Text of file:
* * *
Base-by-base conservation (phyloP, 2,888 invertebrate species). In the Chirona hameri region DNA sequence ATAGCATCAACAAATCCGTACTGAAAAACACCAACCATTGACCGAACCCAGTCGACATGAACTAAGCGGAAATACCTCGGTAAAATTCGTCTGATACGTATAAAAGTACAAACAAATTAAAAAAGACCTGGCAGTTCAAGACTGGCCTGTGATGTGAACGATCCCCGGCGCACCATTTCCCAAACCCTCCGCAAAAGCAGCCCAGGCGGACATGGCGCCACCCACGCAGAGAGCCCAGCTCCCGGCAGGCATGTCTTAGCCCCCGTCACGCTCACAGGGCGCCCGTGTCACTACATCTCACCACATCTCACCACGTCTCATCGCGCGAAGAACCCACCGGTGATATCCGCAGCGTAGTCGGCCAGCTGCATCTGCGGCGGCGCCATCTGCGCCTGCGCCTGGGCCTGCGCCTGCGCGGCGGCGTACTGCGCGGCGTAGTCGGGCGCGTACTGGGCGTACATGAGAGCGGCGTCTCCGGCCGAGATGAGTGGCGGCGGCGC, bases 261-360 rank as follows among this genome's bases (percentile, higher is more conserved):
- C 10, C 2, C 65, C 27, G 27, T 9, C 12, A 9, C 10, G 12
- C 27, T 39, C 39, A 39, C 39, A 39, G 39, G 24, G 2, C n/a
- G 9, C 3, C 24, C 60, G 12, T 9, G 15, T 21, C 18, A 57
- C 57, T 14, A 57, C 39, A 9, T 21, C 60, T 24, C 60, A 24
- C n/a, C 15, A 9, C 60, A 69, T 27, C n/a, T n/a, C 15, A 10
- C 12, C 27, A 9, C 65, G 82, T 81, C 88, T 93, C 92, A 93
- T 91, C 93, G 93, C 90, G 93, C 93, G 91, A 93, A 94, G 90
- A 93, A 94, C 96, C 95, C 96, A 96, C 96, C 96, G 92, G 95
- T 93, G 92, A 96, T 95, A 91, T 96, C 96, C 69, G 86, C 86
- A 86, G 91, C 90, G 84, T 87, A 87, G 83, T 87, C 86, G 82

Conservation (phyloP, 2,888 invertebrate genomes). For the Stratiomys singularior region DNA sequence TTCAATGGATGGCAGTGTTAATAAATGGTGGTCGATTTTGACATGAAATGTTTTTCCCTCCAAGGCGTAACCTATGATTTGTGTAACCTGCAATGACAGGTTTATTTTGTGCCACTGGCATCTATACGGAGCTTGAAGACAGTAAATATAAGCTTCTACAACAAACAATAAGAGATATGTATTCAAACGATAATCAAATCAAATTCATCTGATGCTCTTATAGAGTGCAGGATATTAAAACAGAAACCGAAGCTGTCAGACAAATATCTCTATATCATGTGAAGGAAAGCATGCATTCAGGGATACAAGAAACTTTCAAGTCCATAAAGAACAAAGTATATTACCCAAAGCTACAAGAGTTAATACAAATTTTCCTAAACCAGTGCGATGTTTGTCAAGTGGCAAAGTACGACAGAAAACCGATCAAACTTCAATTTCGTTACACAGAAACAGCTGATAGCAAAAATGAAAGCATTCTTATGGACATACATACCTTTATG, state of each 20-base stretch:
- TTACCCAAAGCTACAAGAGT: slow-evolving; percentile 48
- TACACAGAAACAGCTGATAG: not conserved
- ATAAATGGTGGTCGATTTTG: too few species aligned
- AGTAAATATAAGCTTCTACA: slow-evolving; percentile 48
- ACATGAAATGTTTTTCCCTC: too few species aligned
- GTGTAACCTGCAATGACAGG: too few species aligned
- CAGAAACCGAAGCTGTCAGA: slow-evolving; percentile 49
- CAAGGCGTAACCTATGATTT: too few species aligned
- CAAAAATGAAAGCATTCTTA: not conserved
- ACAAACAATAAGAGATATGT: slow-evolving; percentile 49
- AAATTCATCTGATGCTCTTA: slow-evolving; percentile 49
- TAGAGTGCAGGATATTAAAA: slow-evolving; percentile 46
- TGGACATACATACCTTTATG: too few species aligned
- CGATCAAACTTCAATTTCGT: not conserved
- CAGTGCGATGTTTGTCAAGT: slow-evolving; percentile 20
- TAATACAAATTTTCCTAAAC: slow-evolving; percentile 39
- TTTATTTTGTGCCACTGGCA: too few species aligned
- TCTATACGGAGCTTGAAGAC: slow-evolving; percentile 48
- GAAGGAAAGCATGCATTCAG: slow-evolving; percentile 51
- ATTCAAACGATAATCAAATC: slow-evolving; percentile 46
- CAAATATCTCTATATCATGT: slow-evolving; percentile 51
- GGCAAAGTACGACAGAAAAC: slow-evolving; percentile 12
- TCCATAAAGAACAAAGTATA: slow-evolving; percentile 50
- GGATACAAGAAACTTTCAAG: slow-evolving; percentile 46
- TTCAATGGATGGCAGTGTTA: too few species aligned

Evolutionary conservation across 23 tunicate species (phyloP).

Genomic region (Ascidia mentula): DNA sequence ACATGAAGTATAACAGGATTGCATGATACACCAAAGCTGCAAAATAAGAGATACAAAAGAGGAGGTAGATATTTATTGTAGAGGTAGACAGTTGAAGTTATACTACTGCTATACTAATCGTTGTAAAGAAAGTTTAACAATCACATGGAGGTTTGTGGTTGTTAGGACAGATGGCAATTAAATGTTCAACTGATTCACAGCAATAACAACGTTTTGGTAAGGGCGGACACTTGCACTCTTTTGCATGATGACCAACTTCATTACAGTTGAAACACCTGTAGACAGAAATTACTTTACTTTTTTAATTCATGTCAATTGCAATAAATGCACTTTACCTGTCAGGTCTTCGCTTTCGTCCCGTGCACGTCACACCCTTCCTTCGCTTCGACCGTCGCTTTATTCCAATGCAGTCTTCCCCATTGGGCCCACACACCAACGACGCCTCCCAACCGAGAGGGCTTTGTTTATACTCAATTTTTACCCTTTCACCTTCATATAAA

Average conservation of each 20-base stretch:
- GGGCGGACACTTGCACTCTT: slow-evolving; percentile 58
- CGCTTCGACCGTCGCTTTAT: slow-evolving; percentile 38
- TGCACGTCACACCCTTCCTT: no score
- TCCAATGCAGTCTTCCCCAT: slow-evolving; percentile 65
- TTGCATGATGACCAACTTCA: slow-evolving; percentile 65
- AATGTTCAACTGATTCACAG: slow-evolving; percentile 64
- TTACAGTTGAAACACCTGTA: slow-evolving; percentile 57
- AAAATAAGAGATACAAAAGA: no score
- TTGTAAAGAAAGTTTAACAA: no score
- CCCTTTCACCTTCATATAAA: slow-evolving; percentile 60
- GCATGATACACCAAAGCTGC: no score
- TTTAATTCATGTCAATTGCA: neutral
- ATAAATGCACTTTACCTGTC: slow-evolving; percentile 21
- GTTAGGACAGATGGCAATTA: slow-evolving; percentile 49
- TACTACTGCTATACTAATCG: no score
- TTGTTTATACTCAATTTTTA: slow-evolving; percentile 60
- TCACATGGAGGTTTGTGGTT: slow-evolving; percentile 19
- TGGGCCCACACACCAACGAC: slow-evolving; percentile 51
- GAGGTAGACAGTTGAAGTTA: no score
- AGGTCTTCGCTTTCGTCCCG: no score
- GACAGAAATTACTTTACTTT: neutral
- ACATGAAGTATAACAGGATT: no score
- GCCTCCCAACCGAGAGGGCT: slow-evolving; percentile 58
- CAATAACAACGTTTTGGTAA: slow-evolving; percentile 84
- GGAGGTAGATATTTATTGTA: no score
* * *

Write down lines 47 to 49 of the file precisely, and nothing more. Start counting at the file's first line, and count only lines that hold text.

- TTACAGTTGAAACACCTGTA: slow-evolving; percentile 57
- AAAATAAGAGATACAAAAGA: no score
- TTGTAAAGAAAGTTTAACAA: no score